It’s hard to resist linking to some relevant stories that touch HE, so here goes:

  3. I think you are correct about the uncertain future. Newspapers need a number of strategies to survive. The publishing (i actually wrote printing first) of a coherent newspaper and the delivery of it electronically in a way that respects both the necessary coherence of the paper product as well as the ability of the electronic newspaper to give me more in personal curation and instant news.

    The other imponderable is possibility of a world newspaper. Years ago my dad bought the Irish and British papers on Sunday. With the internet I can buy the Irish TImes and New York Times daily for less than the paper copy of either. It means that I get a local and world perspective. As the NYT knows my preferences it gives me O’Dowd, Krugman etc when I log in and I can get through a lot sometimes without being overtly conscious that I have moved from the Irish to the world paper.

    In summary, I believe that the newspapers that will survive will have the strength and coherence of a news organisation but an unending variation on how I can access its news, columns and blogs. It won’t be the presenters of others’s news that will be all the future but as you noted it won’t be all the newspapers either.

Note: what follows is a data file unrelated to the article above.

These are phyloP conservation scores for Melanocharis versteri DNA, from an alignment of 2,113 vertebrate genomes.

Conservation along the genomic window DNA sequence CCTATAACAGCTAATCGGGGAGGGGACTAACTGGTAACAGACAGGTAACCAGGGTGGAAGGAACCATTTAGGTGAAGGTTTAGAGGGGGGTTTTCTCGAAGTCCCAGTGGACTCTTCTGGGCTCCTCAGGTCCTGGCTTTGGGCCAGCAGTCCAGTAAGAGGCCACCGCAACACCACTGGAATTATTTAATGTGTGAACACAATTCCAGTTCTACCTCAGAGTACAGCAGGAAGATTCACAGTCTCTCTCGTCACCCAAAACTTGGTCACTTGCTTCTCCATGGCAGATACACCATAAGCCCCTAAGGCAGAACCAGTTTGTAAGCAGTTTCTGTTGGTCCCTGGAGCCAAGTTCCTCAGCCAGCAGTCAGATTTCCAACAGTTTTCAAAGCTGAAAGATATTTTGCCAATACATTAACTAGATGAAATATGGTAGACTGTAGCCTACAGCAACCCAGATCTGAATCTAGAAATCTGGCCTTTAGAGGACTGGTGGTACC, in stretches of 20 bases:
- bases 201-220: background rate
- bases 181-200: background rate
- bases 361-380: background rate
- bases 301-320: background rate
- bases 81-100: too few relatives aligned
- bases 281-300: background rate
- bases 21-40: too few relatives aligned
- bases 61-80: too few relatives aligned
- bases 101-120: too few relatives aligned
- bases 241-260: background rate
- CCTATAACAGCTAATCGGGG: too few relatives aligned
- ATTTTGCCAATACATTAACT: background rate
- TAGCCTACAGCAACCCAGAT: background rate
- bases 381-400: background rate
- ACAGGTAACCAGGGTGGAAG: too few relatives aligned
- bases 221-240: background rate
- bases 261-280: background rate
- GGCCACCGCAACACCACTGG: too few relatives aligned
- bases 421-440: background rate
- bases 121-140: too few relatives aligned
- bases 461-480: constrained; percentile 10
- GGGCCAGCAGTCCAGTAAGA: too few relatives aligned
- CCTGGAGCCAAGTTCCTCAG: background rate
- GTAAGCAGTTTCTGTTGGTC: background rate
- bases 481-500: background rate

I enjoy your blog.

    Best Regards

  4. Paul Martin Says:

    Oddly I bought 2 magazines yesterday to see if that model was viable. We all enoyed them so the answer is an efficacious yes.

  5. Scotto Voce Says:

    cant quite tear myself away from newsprint and miss certain nuances with online versions. What’s ‘above the fold’…. i’m also a Comms Director (in a university) and, increasingly, our student centred comms targeted firmly at social media. Don’t know a singel student who buys newspapers. I give the Herald/Scosman 5 years max before a merger or simple extinction…..

  6. Vince Says:

    I think I would argue somewhat differently.
    A newspaper was always a relatively tied geographically, and socially. Being read on the throne and tube, not so much on a bus. Yes in a factory cafe, farm kitchen and teabreak on a building site, but no for most other work places like shops. Yes for the sports and the racing form. Yes for national news but dismal for anything outside these days.
    But the numbers in the UK do not shake out in other European countries since far far less newspapers are and were sold across all social classes. Frankly, were the sales numbers for ‘paper sales in Ireland to translate to the UK there would be Times Corespondent on the moon, so much cash would be sloshing about in their coffers.
    Anyhoo’s, this will come down to the effectiveness of the advertising on the internet. Something I don’t for one moment think will work as envisioned.